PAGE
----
The LuLac Edition #1688, July 23rd, 2011
PHOTO INDEX: OUR "INTERVIEW" LOGO.
This week on WILK there was an ad for a company called AshleyMadison.com. The company promotes a website for people who want to have an affair. The slogan they use is, “Life is short, have an affair”. Callers to the station expressed dismay that there was an advertisement promoting adultery. I spoke with a local Attorney who is all too familiar with the subject of adultery in his practice.
Q: What do you think of the AshleyMadison ad?
A: I think that the ad is a way to promote the website. Moral qualms aside, I think the ad does a lot of harm but not in the way you would think.
Q: Okay, I’ll bite.
A: People are going to commit adultery, they always have, they always will. But I prefer they do it the old fashioned way, face to face, at work, in the neighborhood, etc. AshleyMadison is a scam plain and simple. They ask for $250.00 and guarantee you an affair. But they rarely deliver.
Q: So you’re saying you’re more concerned about the consumer issue than a moral one.
A: You bet. The internet has given us all a sort of anonymity. We can look at porn, whatever but these websites that promote any type of connections are just criminal. The photos of the women are rarely real and when you pay the fee by credit card, you get charged every month.
Q: So Ashley Madison is a fraud?
A: I’m not saying that but because there is no proof but things are sketchy. Look at this.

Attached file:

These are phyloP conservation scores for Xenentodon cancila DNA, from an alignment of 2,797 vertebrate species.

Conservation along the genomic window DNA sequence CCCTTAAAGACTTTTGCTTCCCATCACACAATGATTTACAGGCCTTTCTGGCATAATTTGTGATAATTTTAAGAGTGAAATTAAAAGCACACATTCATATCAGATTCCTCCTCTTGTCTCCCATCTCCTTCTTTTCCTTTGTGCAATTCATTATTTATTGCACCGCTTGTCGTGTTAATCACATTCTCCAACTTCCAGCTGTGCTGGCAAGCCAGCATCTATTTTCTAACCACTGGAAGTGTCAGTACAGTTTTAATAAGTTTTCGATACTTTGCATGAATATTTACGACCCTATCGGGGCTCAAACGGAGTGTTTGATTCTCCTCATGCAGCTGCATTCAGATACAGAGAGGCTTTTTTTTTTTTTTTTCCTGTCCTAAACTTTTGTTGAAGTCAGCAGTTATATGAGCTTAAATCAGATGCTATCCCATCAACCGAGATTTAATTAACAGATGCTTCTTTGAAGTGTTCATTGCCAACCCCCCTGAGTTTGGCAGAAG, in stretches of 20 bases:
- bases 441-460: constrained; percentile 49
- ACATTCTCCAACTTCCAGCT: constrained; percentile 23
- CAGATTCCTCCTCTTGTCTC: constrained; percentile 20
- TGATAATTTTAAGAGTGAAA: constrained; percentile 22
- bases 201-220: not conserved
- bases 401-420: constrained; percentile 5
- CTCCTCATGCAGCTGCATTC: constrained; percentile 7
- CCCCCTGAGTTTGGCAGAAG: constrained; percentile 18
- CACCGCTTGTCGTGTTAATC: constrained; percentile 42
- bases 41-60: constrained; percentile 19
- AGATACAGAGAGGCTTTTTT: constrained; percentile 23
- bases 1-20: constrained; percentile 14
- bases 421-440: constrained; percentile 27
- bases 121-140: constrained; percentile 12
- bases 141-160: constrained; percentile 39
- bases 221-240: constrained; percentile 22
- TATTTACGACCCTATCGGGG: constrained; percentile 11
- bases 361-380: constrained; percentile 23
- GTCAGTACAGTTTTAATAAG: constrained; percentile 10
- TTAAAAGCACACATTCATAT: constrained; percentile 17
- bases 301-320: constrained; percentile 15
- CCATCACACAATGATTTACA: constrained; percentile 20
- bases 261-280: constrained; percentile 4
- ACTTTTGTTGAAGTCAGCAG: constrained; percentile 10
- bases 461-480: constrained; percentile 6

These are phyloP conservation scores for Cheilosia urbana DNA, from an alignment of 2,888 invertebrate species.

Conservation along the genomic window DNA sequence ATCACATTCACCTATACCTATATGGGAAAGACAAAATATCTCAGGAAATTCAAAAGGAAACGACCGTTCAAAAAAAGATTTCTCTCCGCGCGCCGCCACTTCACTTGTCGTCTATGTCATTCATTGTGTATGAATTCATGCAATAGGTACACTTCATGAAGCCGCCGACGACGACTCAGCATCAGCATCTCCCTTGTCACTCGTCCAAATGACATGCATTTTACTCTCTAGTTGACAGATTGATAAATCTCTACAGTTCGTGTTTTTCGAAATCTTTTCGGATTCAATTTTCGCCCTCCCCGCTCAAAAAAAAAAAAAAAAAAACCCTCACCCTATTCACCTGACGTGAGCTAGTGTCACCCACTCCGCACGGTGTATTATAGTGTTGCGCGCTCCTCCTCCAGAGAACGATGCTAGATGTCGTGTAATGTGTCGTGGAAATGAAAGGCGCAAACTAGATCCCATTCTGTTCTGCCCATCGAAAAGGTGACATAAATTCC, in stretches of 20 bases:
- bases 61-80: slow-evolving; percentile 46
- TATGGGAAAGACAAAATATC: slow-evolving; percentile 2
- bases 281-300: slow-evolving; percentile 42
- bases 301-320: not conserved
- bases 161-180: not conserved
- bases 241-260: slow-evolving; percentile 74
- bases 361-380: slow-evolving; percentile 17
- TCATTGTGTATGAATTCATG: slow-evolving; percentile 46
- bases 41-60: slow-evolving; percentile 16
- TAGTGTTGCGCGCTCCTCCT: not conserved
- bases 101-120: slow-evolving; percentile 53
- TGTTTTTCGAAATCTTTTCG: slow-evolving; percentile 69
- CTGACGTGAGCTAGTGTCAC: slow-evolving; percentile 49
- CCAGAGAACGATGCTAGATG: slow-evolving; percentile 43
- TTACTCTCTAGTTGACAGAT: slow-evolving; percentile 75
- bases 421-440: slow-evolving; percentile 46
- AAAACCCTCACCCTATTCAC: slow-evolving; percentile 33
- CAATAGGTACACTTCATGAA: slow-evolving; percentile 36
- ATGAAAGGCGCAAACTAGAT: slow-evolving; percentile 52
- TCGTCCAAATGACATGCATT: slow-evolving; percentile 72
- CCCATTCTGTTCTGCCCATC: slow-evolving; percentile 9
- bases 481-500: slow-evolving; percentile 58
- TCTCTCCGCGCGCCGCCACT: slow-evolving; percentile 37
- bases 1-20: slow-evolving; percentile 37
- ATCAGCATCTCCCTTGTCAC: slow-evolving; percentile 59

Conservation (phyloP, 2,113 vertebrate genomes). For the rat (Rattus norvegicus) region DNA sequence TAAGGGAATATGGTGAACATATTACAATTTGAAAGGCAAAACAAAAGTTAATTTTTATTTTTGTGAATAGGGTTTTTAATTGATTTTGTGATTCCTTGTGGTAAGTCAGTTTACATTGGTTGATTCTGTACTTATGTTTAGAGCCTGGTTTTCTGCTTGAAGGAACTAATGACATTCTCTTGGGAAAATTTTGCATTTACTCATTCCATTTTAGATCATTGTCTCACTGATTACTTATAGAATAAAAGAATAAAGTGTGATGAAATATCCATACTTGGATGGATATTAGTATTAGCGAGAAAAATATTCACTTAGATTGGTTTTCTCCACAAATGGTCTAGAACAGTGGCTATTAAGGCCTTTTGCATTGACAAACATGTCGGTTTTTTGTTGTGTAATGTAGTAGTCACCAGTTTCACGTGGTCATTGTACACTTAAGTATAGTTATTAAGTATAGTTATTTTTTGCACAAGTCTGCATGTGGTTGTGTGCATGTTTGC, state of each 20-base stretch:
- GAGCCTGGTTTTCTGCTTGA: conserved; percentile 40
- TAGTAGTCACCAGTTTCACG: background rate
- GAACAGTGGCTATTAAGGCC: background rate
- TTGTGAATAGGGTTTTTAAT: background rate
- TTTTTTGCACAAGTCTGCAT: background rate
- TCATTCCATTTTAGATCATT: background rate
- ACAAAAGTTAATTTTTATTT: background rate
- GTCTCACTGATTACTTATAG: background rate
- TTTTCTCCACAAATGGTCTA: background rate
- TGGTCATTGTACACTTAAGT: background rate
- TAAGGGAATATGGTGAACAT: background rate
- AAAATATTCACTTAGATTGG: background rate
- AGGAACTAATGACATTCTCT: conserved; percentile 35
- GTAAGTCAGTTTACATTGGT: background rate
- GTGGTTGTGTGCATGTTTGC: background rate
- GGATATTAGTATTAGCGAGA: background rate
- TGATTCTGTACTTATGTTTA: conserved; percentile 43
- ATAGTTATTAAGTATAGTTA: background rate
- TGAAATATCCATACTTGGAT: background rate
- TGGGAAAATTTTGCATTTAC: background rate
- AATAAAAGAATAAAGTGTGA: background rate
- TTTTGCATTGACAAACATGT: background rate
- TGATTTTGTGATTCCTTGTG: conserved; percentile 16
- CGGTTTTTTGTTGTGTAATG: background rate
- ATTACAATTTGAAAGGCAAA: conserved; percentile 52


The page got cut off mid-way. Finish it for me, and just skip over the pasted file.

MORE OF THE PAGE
EDITOR’S NOTE: The Attorney pulls up his laptop and tries to register with AshleyMadison.
A: Look, I’m entering my information but it says my e mail is not current. I can’t get in. But look at the photos on the side here. Do they look like models? I mean this reminds me of the Seinfeld episode where George Costanza goes to a nightclub with a photo out of a magazine and tells the hot women that the picture he has of a gorgeous woman was his fiance. They fall for it.
Q: Any other ones people should watch out for?
A: Fling and Friend Finder are pretty bad. You enter into an agreement with them and it is almost impossible to get out of it. They keep charging your card every month no matter what. My advice is never, ever give your credit card to these people.
Q: You sound more like a credit counselor than a divorce lawyer.
A: The Internet preys on people who are lonely and lusting. Go to bar for heaven’s sake.
Q: Your worst horror story for a client?
A: Here’s one, Craig’s list in 2009. A fellow attorney I’m ashamed to say hooks up with a woman on Craig’s list. She tells him she is in a bad relationship in the Bahamas and needs $4,000 to get out of it. She tells him if he helps her with the money she’ll come to the U.S. to be with him. Told him to meet her in Miami on Thanksgiving.
Q: He didn’t!
A: The dumb ass sends her the 4 grand and goes to Miami on Thanksgiving to meet his new girlfriend. She sent him these photos right along. Long story made short, he was hoodwinked. No girl, no affair, no Thanksgiving meet up. Risked his money and his marriage. He lost on all counts.
Q: Was there a recourse to get his money back?
A: Nope they were in the wind. Craig’s List stopped doing those connections when it was revealed that some girls got killed. I can’t tell you the number of cases I personally heard about from men who were ripped off. Smart men with more money than brains. I don’t even deal with people saying they want to recoup damages from these charlatans because as I said earlier they are in the wind.
Q: So all this concern about the ad on WILK is misplaced?
A: Yeah, people worry about the morality of it but I’d worry about the criminality of it.
Q: What happened to the Thanksgiving guy?
A: I handled his divorce.